0

This works:

(make-process :name "test"
      :command (list "bash" "-c"
     (concat "echo hello stdout!; "
     "echo hello stderr! >&2; "
     "exit 20"))
      :buffer (generate-new-buffer "*stdout*")
      ;;:stderr (generate-new-buffer "*stderr*")
              ;;:noquery nil
              )

but, I want this code to work:

(make-process :name "test"
          :command (list "bash" "-c"
                 (concat "echo hello stdout!; "
                     "echo hello stderr! >&2; "
                                     "echo enter your name; "
                                     "read name; "
                                     "echo enterted name was $name; "
                     "exit 0"))
          :buffer (generate-new-buffer "*stdout*")
          ;;:stderr (generate-new-buffer "*stderr*")
              ;;:noquery nil
              )

In other words, when the process sits and waits for user input, the end user should be prompted in the emacs echo area. (I think tramp does something like this when it encounters a password prompt)

not part of this SO question, but eventually I would like to integrated the solution in to (defun org-babel-sh-evaluate (session body &optional params stdin cmdline) of https://code.orgmode.org/bzg/org-mode/src/master/lisp/ob-shell.el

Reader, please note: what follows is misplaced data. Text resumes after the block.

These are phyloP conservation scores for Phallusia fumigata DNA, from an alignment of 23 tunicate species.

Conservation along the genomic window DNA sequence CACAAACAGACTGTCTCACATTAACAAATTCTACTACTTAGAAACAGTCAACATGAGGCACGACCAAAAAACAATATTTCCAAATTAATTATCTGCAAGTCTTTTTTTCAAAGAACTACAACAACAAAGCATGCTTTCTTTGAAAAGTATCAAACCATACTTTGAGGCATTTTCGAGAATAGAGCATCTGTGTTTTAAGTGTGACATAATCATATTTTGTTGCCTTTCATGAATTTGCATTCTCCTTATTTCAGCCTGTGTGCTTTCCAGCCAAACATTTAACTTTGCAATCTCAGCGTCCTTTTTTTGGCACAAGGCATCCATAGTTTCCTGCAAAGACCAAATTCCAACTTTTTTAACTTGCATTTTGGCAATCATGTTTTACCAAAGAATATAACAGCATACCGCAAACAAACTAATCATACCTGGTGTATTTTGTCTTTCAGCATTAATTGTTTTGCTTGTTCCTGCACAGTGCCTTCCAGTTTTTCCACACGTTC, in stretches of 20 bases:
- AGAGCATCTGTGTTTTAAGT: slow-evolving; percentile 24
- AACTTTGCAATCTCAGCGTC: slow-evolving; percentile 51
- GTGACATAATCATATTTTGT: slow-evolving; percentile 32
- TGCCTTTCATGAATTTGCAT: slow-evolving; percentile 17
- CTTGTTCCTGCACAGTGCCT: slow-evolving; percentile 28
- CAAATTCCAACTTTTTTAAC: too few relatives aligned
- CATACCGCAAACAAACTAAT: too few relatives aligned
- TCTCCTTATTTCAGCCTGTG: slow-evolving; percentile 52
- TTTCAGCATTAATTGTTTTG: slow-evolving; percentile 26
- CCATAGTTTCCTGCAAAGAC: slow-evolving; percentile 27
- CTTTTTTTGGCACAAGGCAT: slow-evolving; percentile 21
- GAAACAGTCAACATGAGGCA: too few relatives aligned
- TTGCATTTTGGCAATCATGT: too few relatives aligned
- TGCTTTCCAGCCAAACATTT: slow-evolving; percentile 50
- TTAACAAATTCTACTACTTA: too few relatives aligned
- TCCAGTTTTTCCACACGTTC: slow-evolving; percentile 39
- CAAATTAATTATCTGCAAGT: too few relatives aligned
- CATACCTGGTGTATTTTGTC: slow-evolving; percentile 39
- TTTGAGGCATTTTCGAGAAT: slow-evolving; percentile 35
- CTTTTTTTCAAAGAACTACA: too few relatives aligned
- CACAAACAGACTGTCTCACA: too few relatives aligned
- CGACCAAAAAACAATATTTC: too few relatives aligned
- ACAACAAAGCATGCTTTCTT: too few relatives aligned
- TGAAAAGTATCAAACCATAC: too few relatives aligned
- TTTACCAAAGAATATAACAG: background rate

1

TRAMP does a pretty ugly hack to detect a network process prompting for input, it uses regex matching to detect a printed prompt, then asks for user input using tramp-read-passwd. This will obviously not work with your example as there's no matchable prompt to look for.

I doubt there's a generic solution to this considering how reading user input works in a terminal application. User input is read in whenever requested from standard input, with your keyboard (or any input redirection) hooked up to it. Prompts are printed to signal the user they're expected to type in something. If you run a subprocess from Emacs there is no way to tell when user input is read in from the application, other than by trying to look for hints intended for humans (such as the printed prompt).

  • when a (bash) process waiting for user input, it's cpu-use metric must be 0%, can we use something silly like that ... – american-ninja-warrior Jan 16 at 18:22
  • This is impossible to distinguish from intentional sleep calls... – wasamasa Jan 17 at 9:37

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